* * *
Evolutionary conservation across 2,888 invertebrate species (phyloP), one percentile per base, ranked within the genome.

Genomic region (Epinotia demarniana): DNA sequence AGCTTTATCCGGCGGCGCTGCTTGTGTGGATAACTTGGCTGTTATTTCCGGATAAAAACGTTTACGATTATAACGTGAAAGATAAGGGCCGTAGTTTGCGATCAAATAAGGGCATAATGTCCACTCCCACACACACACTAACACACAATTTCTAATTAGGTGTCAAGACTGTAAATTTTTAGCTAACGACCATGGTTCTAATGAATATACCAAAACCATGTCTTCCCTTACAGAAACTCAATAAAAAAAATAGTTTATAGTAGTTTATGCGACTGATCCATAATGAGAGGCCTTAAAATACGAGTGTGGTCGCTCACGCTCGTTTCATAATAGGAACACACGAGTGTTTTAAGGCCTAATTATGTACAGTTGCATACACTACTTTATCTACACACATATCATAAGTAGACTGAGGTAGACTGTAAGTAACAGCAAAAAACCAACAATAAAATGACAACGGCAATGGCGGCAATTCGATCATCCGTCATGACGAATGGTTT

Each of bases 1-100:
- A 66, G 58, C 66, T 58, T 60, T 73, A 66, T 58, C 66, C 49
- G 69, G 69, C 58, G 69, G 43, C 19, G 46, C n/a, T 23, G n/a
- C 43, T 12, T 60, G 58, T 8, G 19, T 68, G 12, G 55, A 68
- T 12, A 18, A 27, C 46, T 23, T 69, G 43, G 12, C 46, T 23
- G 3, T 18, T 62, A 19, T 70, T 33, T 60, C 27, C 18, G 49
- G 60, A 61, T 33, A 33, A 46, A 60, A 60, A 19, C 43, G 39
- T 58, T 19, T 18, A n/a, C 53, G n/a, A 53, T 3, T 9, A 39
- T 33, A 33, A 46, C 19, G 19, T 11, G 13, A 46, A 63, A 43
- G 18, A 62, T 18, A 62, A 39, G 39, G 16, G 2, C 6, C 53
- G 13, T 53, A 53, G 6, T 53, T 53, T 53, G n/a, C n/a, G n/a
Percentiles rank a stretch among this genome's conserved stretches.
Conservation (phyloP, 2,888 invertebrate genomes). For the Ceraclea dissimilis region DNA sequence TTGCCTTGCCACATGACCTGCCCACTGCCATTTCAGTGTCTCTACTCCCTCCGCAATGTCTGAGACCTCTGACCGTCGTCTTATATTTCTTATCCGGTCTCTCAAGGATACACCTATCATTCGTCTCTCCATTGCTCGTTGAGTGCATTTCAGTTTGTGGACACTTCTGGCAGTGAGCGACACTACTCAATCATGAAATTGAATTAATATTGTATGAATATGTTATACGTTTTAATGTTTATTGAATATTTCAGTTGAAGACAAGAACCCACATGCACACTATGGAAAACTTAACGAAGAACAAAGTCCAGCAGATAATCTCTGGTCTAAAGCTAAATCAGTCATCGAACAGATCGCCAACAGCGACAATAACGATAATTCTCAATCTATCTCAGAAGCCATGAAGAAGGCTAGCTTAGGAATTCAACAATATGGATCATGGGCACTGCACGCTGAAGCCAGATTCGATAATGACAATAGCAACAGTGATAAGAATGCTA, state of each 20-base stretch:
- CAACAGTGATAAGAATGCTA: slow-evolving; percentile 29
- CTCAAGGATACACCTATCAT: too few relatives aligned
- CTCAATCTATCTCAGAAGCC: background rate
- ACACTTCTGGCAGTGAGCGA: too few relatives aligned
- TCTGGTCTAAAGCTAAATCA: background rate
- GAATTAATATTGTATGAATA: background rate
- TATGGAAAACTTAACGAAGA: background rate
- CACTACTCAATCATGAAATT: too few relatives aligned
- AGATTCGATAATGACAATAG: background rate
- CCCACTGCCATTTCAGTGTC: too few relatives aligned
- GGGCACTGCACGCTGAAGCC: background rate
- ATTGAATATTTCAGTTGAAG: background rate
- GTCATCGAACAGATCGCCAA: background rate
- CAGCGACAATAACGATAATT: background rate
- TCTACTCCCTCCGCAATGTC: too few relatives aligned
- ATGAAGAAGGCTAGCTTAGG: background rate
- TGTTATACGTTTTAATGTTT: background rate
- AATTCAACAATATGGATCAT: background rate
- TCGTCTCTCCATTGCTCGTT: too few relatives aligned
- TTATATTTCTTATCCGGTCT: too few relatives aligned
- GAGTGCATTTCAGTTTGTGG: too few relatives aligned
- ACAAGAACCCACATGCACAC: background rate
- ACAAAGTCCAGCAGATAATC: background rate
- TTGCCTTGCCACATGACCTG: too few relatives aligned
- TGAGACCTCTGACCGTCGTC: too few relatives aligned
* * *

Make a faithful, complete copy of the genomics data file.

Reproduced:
Evolutionary conservation across 2,888 invertebrate species (phyloP), one percentile per base, ranked within the genome.

Genomic region (Epinotia demarniana): DNA sequence AGCTTTATCCGGCGGCGCTGCTTGTGTGGATAACTTGGCTGTTATTTCCGGATAAAAACGTTTACGATTATAACGTGAAAGATAAGGGCCGTAGTTTGCGATCAAATAAGGGCATAATGTCCACTCCCACACACACACTAACACACAATTTCTAATTAGGTGTCAAGACTGTAAATTTTTAGCTAACGACCATGGTTCTAATGAATATACCAAAACCATGTCTTCCCTTACAGAAACTCAATAAAAAAAATAGTTTATAGTAGTTTATGCGACTGATCCATAATGAGAGGCCTTAAAATACGAGTGTGGTCGCTCACGCTCGTTTCATAATAGGAACACACGAGTGTTTTAAGGCCTAATTATGTACAGTTGCATACACTACTTTATCTACACACATATCATAAGTAGACTGAGGTAGACTGTAAGTAACAGCAAAAAACCAACAATAAAATGACAACGGCAATGGCGGCAATTCGATCATCCGTCATGACGAATGGTTT

Each of bases 1-100:
- A 66, G 58, C 66, T 58, T 60, T 73, A 66, T 58, C 66, C 49
- G 69, G 69, C 58, G 69, G 43, C 19, G 46, C n/a, T 23, G n/a
- C 43, T 12, T 60, G 58, T 8, G 19, T 68, G 12, G 55, A 68
- T 12, A 18, A 27, C 46, T 23, T 69, G 43, G 12, C 46, T 23
- G 3, T 18, T 62, A 19, T 70, T 33, T 60, C 27, C 18, G 49
- G 60, A 61, T 33, A 33, A 46, A 60, A 60, A 19, C 43, G 39
- T 58, T 19, T 18, A n/a, C 53, G n/a, A 53, T 3, T 9, A 39
- T 33, A 33, A 46, C 19, G 19, T 11, G 13, A 46, A 63, A 43
- G 18, A 62, T 18, A 62, A 39, G 39, G 16, G 2, C 6, C 53
- G 13, T 53, A 53, G 6, T 53, T 53, T 53, G n/a, C n/a, G n/a
Percentiles rank a stretch among this genome's conserved stretches.
Conservation (phyloP, 2,888 invertebrate genomes). For the Ceraclea dissimilis region DNA sequence TTGCCTTGCCACATGACCTGCCCACTGCCATTTCAGTGTCTCTACTCCCTCCGCAATGTCTGAGACCTCTGACCGTCGTCTTATATTTCTTATCCGGTCTCTCAAGGATACACCTATCATTCGTCTCTCCATTGCTCGTTGAGTGCATTTCAGTTTGTGGACACTTCTGGCAGTGAGCGACACTACTCAATCATGAAATTGAATTAATATTGTATGAATATGTTATACGTTTTAATGTTTATTGAATATTTCAGTTGAAGACAAGAACCCACATGCACACTATGGAAAACTTAACGAAGAACAAAGTCCAGCAGATAATCTCTGGTCTAAAGCTAAATCAGTCATCGAACAGATCGCCAACAGCGACAATAACGATAATTCTCAATCTATCTCAGAAGCCATGAAGAAGGCTAGCTTAGGAATTCAACAATATGGATCATGGGCACTGCACGCTGAAGCCAGATTCGATAATGACAATAGCAACAGTGATAAGAATGCTA, state of each 20-base stretch:
- CAACAGTGATAAGAATGCTA: slow-evolving; percentile 29
- CTCAAGGATACACCTATCAT: too few relatives aligned
- CTCAATCTATCTCAGAAGCC: background rate
- ACACTTCTGGCAGTGAGCGA: too few relatives aligned
- TCTGGTCTAAAGCTAAATCA: background rate
- GAATTAATATTGTATGAATA: background rate
- TATGGAAAACTTAACGAAGA: background rate
- CACTACTCAATCATGAAATT: too few relatives aligned
- AGATTCGATAATGACAATAG: background rate
- CCCACTGCCATTTCAGTGTC: too few relatives aligned
- GGGCACTGCACGCTGAAGCC: background rate
- ATTGAATATTTCAGTTGAAG: background rate
- GTCATCGAACAGATCGCCAA: background rate
- CAGCGACAATAACGATAATT: background rate
- TCTACTCCCTCCGCAATGTC: too few relatives aligned
- ATGAAGAAGGCTAGCTTAGG: background rate
- TGTTATACGTTTTAATGTTT: background rate
- AATTCAACAATATGGATCAT: background rate
- TCGTCTCTCCATTGCTCGTT: too few relatives aligned
- TTATATTTCTTATCCGGTCT: too few relatives aligned
- GAGTGCATTTCAGTTTGTGG: too few relatives aligned
- ACAAGAACCCACATGCACAC: background rate
- ACAAAGTCCAGCAGATAATC: background rate
- TTGCCTTGCCACATGACCTG: too few relatives aligned
- TGAGACCTCTGACCGTCGTC: too few relatives aligned